Plenty of titles have tried to give dialogue a functional place in video games. Typing of the Dead prompted survivors to shuffle their way through a horde of literary challenges, while games like Scribblenauts shape the world around your words. Now Haimrik, developed by Below the Game and published by 1C, is the latest title to try to bring a little wordplay to your video games.
Like so many tales of might and magic, Haimrik is a traditional zero to hero tale. Beginning in a squalid town, this mundane little corner of the world is an appropriate reflection of the game’s titular hero. Haimrik is a spectacularly unremarkable scribe who spends his days trying to scratch out a living in the basement of the local bar. A fortuitous series of events gift Haimrik a magical book with a difference. Unlike traditional spell books, this particular tome does not simply bestow magic upon its owner. Instead, it demands blood and transports players into a world where the pen really is mightier than the sword. The powers of this book provide Haimrik with the ability to take the written words and manifest physical objects from them. It is not going to help Haimrik make a best seller, but when a rabble of the local court’s soldiers ransack the town and start picking off villagers, Haimrik’s story begins to take shape. After spilling his own blood in battle, Haimrik is drawn into a quest full of wizards, dragons, kings, and one very hungry lioness.
Haimirk’s adventure takes place across two very distinct worlds. Outside the influence of his magical book, Haimrik is, for the most part, a narrative experience. Players can potter around town, run through dank underground passages, and chat with a host of characters. This is, like Haimrik, is a fairly pedestrian part of Haimrik’s adventure. While a little platforming is evident, this extremely linear stage generally serves as a stage to introduce Haimrik’s magic book and the worlds that lie beyond a paper cut. Each foray into Haimrik’s book, however, tends to be far more interactive. These events follow a common template and, like language, there are rules to this system. Almost every experience in Haimrik’s magic book contains an array of walkways, split across several levels. The upcoming narrative can be found emblazoned across the path that lies ahead, and as he dashes across the screen Haimrik can interact with specific nouns. Activating these words conjurors items that Haimrik can use to overcome obstacles in his way, craft potions, or fell enemies. It is vaguely reminiscent of Scribblenauts systems if a little more prescriptive, and makes a nice change from run and gun mechanics or the point and click procession that many indies use to slow down player progression. Cannonballs, swords, rain, wind, fire, and sailing boats all appear at the touch of a button and provide an excellent opportunity to engage in some simple puzzle solving exercises.
It’s not all problem-solving in the realm of the word warriors. The stories in our story are where Haimrik has an opportunity to face dragons. Combat gameplay is hardly sensational. Players can utilize whatever weapon they have to hand with a single action button and simply need to avoid being hit by a pretty predictable AI. This might sound a little mundane but I found creating my own dynamite or pulling a cannonball from the page was a nice twist to something that could have simply become fire and forget. The result is a combat system that is easy to pick up and adequately weaves the game’s unique selling point into each encounter.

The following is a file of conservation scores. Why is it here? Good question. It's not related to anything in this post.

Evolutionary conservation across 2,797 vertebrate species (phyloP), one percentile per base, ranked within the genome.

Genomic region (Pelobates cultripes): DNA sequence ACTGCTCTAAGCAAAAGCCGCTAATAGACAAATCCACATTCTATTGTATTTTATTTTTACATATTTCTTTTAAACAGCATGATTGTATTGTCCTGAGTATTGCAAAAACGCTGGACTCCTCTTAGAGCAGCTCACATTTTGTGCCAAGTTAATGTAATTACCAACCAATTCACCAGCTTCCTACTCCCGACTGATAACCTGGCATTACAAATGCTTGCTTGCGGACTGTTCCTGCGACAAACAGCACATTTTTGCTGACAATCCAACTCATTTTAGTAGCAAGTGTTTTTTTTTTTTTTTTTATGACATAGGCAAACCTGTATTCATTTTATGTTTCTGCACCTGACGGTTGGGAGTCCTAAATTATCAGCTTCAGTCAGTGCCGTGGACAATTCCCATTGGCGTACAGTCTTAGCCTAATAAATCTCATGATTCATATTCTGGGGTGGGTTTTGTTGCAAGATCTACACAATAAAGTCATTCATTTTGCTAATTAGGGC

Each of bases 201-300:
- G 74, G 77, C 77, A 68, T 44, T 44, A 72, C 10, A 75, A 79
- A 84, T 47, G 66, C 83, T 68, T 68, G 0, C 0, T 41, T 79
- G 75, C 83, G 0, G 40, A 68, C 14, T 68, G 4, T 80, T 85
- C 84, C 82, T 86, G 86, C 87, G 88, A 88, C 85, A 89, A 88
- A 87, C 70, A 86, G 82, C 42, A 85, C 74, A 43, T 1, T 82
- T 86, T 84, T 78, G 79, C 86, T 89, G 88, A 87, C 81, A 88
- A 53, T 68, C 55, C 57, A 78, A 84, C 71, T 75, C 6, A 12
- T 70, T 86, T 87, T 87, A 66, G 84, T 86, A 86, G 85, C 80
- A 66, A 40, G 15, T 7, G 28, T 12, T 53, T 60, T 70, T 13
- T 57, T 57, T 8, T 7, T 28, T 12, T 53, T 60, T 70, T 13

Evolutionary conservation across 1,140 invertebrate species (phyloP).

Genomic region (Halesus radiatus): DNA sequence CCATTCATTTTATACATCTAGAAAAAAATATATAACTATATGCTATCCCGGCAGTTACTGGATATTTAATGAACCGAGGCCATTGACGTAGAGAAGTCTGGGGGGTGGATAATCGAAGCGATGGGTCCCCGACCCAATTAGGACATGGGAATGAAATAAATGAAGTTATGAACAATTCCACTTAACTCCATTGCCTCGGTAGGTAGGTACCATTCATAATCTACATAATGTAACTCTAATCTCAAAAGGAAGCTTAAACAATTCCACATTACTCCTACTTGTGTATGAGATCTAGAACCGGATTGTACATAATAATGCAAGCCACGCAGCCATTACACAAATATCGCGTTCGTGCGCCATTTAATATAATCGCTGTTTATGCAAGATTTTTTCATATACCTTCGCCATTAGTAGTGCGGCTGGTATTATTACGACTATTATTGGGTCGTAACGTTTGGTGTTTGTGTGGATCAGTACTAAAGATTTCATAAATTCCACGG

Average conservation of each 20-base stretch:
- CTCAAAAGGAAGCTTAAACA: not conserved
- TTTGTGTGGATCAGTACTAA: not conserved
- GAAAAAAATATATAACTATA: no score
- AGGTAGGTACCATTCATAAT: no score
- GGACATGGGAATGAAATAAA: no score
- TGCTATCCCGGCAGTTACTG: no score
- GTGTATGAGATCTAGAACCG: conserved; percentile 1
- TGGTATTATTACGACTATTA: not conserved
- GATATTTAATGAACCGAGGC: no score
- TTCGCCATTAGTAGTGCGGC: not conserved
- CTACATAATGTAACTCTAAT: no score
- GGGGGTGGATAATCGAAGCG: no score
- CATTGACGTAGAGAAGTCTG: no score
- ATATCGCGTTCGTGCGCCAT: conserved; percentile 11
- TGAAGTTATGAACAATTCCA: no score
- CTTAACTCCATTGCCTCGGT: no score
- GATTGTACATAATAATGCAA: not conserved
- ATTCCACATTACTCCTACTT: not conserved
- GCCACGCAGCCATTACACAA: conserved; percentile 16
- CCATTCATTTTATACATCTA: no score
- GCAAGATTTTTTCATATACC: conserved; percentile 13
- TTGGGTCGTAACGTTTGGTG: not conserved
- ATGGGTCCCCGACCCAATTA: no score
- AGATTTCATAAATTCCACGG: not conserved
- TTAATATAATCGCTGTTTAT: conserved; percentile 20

This does not mean that Haimrik’s trip to glory is all plain sailing, however. There are plenty of ways to crush, maim, poison, incinerate, and eviscerate poor Haimrik as he tries to make his way through a dicey set of situations. When Haimrik ends up as nothing more than a bloody stain on the page, you will find yourself reanimated and deposited right back at the start of the latest bloody mess. Possession of this magical tome means Haimrik cannot be killed. This allows Below the Game to subject the hero of this story to some unusually offhand violence.
Thankfully, this Looney Tunes level of abuse is all wrapped up in a cartoon facade that allows Belo the Game to cut down Haimrik purely for laughs. The appropriate sketchbook art style takes an almost monochrome world and only pencils in color when absolutely necessary, and manages to make the unforgiving violence part of its charm. The best example of this is the recurring appearance of Masamba. A lioness that just seems to appear in Haimrik’s local bar for no discernable reason, Masamba takes a liking to Haimrik when she discovers, far before any of the other NPCs, that Haimrik is both invincible and delicious. You are unlikely to find Tails casually chewing on his comrades, and what follows is a platforming, puzzle solving calamity with intermittent eviscerations and the odd lioness mauling.
Outside of a very occasional boss battle, this description is indicative of the pattern of gameplay that prevails in Haimrik. Short story instances are interrupted for a bit of wordy action and the whole game moves on. Wordplay is rarely challenging and what little combat that exists has no obvious threat of failure. This leaves Haimrik to lean heavily on its slightly dark sense of humor to keep players amused while they play through the game.
Ultimately Haimrik is a simple soul, He doesn’t have a huge amount to say that would engage viewers but an interesting new tome and some very bizarre events make for an entertaining ride. The visceral humor and some interesting, if rather restrictive, mechanics keep the narrative from becoming altogether too linear. A story like this should definitely be red, blood red, to be believed. Haimrik is out now on PC, Xbox One, and PlayStation 4.